John Krolik of Cavalier Attitude (among other things — the man is everywhere) recently emailed me. Apparently, he considers me a “worthy adversary.” That’s right, he’s a Cavs fan (and, by extension, a LeBron fan — how could you not be when you watch that much Cleveland basketball?), and not only that, but a Cavs writer, covering the Cavs for MVN.com. And he emailed me, first to let me know he likes the site, and second to initiate further discussion on LeBron James and Kobe Bryant.
Before I go any further, I hope you won’t mind if I permit myself a prideful moment and quote to you a small portion of Krolik’s email to me that got me all choked up (not really — real men don’t cry, right Dwyane?):
That’s right, he’s on the LeBron James side of this debate. He’s a Cavs writer (though he does cover the Lakers, as well). Not only that, but he was predisposed against my site. And yet, he approves of what I’ve done here. (Sidenote: “empirical in its subjectivity” — I like that.)
How refreshing to find a Cavs fan who doesn’t feel the need to suggest that I remove myself from Kobe Bryant’s private area, but instead is reasonable enough to recognize a rational, well formulated argument. My hat is off to John Krolik.
Alright, enough about how “the enemy” approves of what I’ve tried to do here. Back to Krolik.
In his email, John proceeded to make several counterpoints to points I have made on this site, either in the articles or in the comments. He indicated that he’d like to start a discussion, and would be interested in posting our discussion on the web sites for which he works. I thought that was a great idea, but as some of you may have been aware, have been busy with family issues (which then transitioned straight into the all-important Kobe Bryant Blog Day, which I couldn’t miss). I’ve finally found the time to respond to the points John made in his email, and I’ve decided to post it here in the form of a discussion, point by point.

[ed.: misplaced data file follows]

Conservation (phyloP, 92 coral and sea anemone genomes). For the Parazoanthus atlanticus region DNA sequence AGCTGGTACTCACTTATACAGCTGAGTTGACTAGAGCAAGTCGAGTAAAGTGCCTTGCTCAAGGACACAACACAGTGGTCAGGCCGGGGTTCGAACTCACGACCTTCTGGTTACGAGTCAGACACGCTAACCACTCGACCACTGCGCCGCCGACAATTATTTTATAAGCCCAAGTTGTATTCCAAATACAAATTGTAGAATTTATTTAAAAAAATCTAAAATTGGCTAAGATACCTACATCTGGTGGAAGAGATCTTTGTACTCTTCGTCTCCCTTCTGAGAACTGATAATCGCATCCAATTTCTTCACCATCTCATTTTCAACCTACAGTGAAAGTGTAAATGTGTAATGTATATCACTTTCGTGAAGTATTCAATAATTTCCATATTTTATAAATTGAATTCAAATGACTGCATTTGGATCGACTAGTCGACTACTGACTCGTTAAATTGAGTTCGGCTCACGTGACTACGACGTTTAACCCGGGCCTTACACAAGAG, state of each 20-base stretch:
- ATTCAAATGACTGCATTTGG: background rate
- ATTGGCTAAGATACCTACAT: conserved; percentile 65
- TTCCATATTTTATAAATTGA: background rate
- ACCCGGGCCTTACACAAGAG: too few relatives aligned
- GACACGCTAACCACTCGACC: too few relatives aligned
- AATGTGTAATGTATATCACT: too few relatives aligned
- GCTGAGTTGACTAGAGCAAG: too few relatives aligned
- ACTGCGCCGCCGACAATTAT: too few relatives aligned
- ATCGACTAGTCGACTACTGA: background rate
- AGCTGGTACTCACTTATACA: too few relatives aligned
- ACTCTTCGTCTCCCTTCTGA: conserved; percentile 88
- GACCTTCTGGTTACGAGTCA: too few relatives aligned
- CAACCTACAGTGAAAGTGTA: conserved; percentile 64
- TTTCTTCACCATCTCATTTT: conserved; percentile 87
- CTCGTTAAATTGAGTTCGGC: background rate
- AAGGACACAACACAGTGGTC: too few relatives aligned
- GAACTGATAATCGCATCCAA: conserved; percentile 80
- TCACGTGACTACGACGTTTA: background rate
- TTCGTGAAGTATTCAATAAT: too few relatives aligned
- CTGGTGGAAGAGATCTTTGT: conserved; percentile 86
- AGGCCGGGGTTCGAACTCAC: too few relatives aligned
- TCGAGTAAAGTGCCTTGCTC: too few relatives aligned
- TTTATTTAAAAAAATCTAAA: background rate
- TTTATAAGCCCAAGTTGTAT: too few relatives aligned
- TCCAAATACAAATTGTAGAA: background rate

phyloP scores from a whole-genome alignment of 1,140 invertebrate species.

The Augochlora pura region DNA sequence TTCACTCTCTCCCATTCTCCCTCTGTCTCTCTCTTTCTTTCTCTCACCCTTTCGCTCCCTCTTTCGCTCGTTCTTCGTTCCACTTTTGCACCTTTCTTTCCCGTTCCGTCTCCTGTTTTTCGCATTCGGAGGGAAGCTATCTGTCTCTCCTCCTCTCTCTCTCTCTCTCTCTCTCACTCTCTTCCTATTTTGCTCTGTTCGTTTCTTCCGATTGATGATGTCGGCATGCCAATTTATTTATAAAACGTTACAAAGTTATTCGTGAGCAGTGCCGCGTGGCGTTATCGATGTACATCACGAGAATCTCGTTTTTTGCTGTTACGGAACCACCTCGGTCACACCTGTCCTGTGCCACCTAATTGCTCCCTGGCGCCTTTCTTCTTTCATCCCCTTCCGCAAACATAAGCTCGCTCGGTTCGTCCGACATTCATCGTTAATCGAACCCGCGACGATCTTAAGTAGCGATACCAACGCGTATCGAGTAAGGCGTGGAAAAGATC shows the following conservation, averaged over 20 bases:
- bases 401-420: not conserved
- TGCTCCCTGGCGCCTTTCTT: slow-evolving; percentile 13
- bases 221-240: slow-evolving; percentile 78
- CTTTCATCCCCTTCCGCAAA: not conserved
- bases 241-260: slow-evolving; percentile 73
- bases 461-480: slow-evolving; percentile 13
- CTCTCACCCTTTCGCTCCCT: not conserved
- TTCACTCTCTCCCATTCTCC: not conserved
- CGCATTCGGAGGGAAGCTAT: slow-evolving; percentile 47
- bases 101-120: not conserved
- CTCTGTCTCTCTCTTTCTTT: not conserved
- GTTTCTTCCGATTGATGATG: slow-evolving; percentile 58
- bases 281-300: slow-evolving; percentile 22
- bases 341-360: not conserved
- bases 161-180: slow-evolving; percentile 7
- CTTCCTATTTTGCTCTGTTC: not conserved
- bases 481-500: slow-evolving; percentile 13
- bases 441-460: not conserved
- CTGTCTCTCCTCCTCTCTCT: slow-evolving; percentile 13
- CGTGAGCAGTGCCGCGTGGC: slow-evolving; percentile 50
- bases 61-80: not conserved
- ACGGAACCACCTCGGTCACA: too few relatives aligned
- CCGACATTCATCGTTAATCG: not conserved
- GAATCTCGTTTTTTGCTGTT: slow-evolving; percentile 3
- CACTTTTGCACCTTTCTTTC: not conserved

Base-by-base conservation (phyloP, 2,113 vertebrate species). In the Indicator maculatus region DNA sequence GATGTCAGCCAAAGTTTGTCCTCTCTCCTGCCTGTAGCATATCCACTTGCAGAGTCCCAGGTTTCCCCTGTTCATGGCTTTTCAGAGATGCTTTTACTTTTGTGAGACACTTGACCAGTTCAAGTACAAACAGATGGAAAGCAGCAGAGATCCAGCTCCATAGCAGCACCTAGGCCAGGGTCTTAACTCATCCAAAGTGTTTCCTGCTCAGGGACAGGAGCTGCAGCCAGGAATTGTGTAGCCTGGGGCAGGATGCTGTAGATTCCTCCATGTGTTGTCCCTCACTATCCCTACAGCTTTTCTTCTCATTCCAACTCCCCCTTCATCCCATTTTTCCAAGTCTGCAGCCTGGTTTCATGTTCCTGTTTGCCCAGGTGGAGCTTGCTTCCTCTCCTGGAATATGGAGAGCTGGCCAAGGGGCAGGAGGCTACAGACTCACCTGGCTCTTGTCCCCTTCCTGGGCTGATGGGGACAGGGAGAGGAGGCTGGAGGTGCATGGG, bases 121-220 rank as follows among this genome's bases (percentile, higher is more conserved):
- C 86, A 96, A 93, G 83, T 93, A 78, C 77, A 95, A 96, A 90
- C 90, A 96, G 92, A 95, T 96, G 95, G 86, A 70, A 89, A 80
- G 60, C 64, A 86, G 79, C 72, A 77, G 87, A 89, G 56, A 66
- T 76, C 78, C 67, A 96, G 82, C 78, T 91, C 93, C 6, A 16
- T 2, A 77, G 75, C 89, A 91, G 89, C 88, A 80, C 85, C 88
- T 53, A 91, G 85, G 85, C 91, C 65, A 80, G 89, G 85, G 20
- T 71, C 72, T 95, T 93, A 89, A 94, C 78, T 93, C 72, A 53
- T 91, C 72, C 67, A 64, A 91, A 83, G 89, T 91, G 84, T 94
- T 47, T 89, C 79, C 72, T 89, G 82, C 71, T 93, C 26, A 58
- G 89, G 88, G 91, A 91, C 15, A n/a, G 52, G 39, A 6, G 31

WARNING: Krolic had a lot to say, and obviously I’m nothing if not verbose, so this is ridiculously long. As such, I have separated it into several pages. Read at your own risk, and don’t forget to click through to the next page when you reach the end of this one.
I’ve prattled on long enough. Let’s get to my virtual conversation with John Krolik. Enjoy!
JK: For the record on [LeBron James' All-Star MVP Award]-8 more rebounds and 8 more assists is more than a little significant-simple gorilla math tells you that just the assists meant LeBron was responsible for a good 16 more points than Allen. There are games where Sasha or Fish get hot for the Lakers and end up with 15-18 points on some ridiculous percentage-Sasha’s near the top of the L in TS% right now-but Kobe’s still the guy most responsible for the win because of his all-around impact, even if he doesn’t have the greatest shooting night. More importantly, it’s the All-Star MVP. Who gives a f—?
JT: Does it matter? No. Not really. But I brought it up not because it, in and of itself, really mattered, but because it is an example of the preferential treatment LeBron receives from the League. There are other examples. The ESPN video homage to LeBron’s “youngest to 10,000 points,” while no such homage was made for Bryant’s “youngest to 20,000 points,” is one (in fact, one of the things you heard the most from the media when Bryant hit that benchmark was, “Yes, BUT…” — you know, others did it in fewer games, etc.; the same is true for James, but was hardly mentioned). The clotheslining of Wade and the elbow to Webber, which followed not long after two inadvertent elbows by Bryant, but neither of which resulted in a suspension for James, is another. While I don’t think it has any bearing on LeBron’s game whatsoever, and therefore will not criticize him for it (it is a criticism of the NBA, the media, and fans, not of James, who can’t help how people choose to view and portray him), surely you can’t deny how obvious it is that the NBA and the media are just dying to crown James and place him on his throne? The All-Star MVP issue was really just an example.